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Download Dancing in the Dark: A Cultural History of the Great Depression Audiobook

Extended Audio Sample Dancing in the Dark: A Cultural History of the Great Depression, by Morris Dickstein Click for printable size audiobook cover
3 out of 53 out of 53 out of 53 out of 53 out of 5 3.00 (173 ratings) (rate this audio book) Author: Morris Dickstein Narrator: Malcolm Hillgartne Publisher: Blackstone Audio Format: Unabridged Audiobook Delivery: Instant Download Audio Length: Release Date:
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Hailed as one of the best books of 2009 by the New York Times and the Los Angeles Times, this vibrant portrait of 1930s culture masterfully explores the anxiety and hope, the despair and surprising optimism of distressed Americans during the Great Depression.

Morris Dickstein, whom Norman Mailer called “one of our best and most distinguished critics of American literature,” has brought together a staggering range of material, from epic Dust Bowl migrations to zany screwball comedies, elegant dance musicals, wildly popular swing bands, and streamlined art deco designs. Exploding the myth that Depression culture was merely escapist, Dickstein concentrates on the dynamic energy of the arts and the resulting lift they gave to the nations morale. A fresh and exhilarating analysis of one of America’s most remarkable artistic periods, Dancing in the Dark is a monumental critique.

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Quotes & Awards

  • Dancing in the Dark is a fine, high-minded survey of the decade’s cultural history.”

    New York Times Book Review

  • “A smart, ambitious piece of work, the product of prodigious research and careful thought, and those who read it will come away with a clearer understanding of an important but widely misunderstood period in the country’s cultural life.”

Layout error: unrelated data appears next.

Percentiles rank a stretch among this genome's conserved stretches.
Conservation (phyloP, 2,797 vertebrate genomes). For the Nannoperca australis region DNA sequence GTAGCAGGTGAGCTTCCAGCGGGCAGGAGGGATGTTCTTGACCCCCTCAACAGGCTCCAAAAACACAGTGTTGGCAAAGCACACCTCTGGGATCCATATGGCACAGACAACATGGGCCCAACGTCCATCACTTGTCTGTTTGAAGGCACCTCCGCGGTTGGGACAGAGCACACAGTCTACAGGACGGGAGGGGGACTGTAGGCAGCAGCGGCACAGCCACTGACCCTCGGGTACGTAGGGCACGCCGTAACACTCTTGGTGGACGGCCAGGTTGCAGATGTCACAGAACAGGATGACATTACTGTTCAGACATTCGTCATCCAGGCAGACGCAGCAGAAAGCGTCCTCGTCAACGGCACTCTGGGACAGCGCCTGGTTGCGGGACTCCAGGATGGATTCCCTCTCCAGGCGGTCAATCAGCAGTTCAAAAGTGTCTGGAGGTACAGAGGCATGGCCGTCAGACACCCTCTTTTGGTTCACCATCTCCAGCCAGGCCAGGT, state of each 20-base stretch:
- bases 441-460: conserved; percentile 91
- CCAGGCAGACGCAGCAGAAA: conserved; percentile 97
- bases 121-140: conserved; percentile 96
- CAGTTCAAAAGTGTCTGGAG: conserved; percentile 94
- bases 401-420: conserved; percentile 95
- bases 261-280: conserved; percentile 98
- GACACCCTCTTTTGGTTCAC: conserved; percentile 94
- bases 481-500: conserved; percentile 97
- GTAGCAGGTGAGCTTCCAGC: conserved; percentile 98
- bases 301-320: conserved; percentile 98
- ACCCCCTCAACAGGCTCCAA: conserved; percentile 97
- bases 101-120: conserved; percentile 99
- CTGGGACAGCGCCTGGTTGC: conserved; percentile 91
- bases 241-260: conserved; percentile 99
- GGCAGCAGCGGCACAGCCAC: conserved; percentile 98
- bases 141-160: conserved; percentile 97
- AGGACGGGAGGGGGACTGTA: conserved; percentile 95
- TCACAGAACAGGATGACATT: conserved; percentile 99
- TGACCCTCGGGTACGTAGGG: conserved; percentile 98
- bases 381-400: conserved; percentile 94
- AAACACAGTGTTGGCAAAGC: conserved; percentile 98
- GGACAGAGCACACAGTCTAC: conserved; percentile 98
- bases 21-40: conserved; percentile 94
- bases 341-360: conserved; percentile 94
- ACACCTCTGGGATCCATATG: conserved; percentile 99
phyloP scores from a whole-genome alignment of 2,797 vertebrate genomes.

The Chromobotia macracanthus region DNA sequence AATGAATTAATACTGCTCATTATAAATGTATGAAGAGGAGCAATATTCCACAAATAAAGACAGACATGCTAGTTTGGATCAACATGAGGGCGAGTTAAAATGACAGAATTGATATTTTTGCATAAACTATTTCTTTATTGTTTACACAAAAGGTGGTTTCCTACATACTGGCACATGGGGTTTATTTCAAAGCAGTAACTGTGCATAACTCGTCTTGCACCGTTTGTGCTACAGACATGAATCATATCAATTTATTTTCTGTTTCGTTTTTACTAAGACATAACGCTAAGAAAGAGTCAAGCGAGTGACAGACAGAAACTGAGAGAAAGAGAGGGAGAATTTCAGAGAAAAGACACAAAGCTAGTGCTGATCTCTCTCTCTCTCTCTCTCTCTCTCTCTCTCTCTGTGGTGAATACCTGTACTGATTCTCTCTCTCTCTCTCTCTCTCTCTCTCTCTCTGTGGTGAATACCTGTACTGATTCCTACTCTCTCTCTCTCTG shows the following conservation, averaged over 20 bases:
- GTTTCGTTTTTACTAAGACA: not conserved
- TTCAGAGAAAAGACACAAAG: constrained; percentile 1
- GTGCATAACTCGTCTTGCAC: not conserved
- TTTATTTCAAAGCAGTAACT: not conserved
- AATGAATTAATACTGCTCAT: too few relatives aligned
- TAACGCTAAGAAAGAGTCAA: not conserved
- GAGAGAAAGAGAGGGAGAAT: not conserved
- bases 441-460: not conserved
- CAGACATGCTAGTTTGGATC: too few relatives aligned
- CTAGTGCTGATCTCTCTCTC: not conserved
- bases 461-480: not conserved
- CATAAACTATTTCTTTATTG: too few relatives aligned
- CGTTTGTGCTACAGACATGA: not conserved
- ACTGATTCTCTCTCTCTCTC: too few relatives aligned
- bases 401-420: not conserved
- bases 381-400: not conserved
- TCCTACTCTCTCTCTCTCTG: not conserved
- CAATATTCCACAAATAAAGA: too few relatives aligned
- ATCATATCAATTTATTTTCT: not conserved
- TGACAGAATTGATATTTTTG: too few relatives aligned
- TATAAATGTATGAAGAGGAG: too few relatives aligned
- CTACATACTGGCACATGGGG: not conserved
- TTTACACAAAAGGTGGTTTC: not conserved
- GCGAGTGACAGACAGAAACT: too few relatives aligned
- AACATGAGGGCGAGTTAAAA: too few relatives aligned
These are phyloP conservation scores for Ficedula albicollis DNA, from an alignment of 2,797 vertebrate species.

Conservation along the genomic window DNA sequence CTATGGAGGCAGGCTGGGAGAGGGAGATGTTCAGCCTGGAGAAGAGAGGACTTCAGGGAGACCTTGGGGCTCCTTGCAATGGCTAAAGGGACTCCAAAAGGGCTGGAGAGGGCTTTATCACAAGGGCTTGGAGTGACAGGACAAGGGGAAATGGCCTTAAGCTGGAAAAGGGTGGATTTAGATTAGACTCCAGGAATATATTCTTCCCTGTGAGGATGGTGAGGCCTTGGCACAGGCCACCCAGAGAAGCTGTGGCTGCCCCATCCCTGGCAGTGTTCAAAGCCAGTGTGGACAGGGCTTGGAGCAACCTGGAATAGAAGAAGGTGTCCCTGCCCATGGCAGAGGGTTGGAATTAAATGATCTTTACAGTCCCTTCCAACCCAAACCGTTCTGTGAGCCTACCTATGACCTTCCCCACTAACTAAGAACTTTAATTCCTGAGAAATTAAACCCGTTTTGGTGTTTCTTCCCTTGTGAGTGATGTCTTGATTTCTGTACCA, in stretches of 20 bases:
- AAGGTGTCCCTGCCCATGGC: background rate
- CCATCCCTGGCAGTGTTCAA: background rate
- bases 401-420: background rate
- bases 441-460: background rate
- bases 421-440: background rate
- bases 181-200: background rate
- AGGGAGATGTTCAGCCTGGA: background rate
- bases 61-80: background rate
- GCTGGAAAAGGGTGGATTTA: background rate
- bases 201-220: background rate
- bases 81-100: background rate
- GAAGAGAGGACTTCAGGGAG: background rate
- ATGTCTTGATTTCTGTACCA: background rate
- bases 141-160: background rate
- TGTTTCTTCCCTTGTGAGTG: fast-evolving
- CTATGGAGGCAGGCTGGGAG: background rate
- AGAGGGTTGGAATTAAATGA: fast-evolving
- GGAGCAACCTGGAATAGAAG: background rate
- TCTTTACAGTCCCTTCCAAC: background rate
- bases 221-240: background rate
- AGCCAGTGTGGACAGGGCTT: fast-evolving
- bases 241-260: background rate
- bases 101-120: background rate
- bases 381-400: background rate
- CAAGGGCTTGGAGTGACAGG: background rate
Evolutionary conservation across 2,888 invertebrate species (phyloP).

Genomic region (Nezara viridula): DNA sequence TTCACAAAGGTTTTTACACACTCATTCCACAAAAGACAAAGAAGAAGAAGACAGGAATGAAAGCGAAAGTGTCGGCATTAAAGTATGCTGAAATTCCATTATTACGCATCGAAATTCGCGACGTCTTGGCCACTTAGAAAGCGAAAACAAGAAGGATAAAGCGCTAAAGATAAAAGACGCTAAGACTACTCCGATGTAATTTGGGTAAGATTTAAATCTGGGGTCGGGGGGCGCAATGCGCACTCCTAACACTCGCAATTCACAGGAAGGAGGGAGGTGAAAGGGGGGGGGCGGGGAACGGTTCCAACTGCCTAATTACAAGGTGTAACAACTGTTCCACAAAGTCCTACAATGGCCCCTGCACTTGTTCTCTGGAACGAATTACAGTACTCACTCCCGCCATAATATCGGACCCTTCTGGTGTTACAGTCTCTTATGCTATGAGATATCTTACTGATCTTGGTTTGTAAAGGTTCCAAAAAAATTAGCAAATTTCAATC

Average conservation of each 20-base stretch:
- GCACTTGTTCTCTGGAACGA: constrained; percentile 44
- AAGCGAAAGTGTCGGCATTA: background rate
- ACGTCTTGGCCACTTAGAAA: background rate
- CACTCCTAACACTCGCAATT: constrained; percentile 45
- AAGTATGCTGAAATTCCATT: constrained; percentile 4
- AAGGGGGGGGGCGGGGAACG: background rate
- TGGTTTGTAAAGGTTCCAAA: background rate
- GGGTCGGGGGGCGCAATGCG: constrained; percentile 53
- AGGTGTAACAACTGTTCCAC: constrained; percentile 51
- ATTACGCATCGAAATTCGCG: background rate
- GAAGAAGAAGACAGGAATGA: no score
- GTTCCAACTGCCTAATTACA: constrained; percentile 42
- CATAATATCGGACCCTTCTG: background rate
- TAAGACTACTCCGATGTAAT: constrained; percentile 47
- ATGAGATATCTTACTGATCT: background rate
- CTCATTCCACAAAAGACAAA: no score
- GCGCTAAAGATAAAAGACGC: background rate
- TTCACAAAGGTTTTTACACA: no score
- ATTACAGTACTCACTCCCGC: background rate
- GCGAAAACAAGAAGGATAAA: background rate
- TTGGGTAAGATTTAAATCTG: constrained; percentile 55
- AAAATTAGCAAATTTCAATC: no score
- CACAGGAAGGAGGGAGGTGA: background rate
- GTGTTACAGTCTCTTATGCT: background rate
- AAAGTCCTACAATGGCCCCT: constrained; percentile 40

Washington Post

  • “The definitive book about Depression culture for our time.”

    San Francisco Chronicle

  • “An exhaustive and invigorating overview of the films, songs, books, plays, buildings, and design that emerged from America’s darkest economic decade.”

    Dallas Morning News

  • “The gloom of the Depression fed a brilliant cultural efflorescence that’s trenchantly explored here…Dickstein’s fluent, erudite, intriguing meditations turn up many resonances…The result is a fascinating portrait of a distant era that still speaks compellingly to our own.”

    Publishers Weekly (starred review)

  • “A thrill to read. As a work of cultural history, it’s the equivalent of a Fred and Ginger dance number.”


  • A Los Angeles Times Favorite Book
  • A 2009 San Francisco Chronicle Best Book for Nonfiction
  • A 2009 Huffington Post Best Book for Nonfiction
  • Winner of the 2010 Ambassador Book Award for American Studies
  • A 2009 National Book Critics Circle Award Finalist
  • A 2009 New York Times Book Review Notable Book

Listener Opinions

  • 4 out of 54 out of 54 out of 54 out of 54 out of 5 by Ed | 2/17/2014

    " A very insightful book on a complex time in our history. It is not and easy read, but well worth it. "

  • 1 out of 51 out of 51 out of 51 out of 51 out of 5 by Steve P | 2/6/2014

    " Was expecting more of a popular history but this one reads more like a doctoral dissertation. "

  • 1 out of 51 out of 51 out of 51 out of 51 out of 5 by Yolanda | 2/4/2014

    " This book needed a good strong editor, or a less pedantic author. "

  • 3 out of 53 out of 53 out of 53 out of 53 out of 5 by Joel | 2/3/2014

    " This book is too small for its breeches, which is to say it is highly repetitious, has an interesting but relatively modest historical perspective, and needed an editor with a weed wacker to cut about 100 pages. The book also creates its own version of the Renaissance problem (when did that Renaissance begin?)by inconsistent framing of its own historical period. "

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About the Author
Author Morris Dickstein

Morris Dickstein is a literary and cultural critic and distinguished professor of English at the CUNY Graduate Center and the author of Gates of Eden and Leopards in the Temple, among other works. He lives in New York City.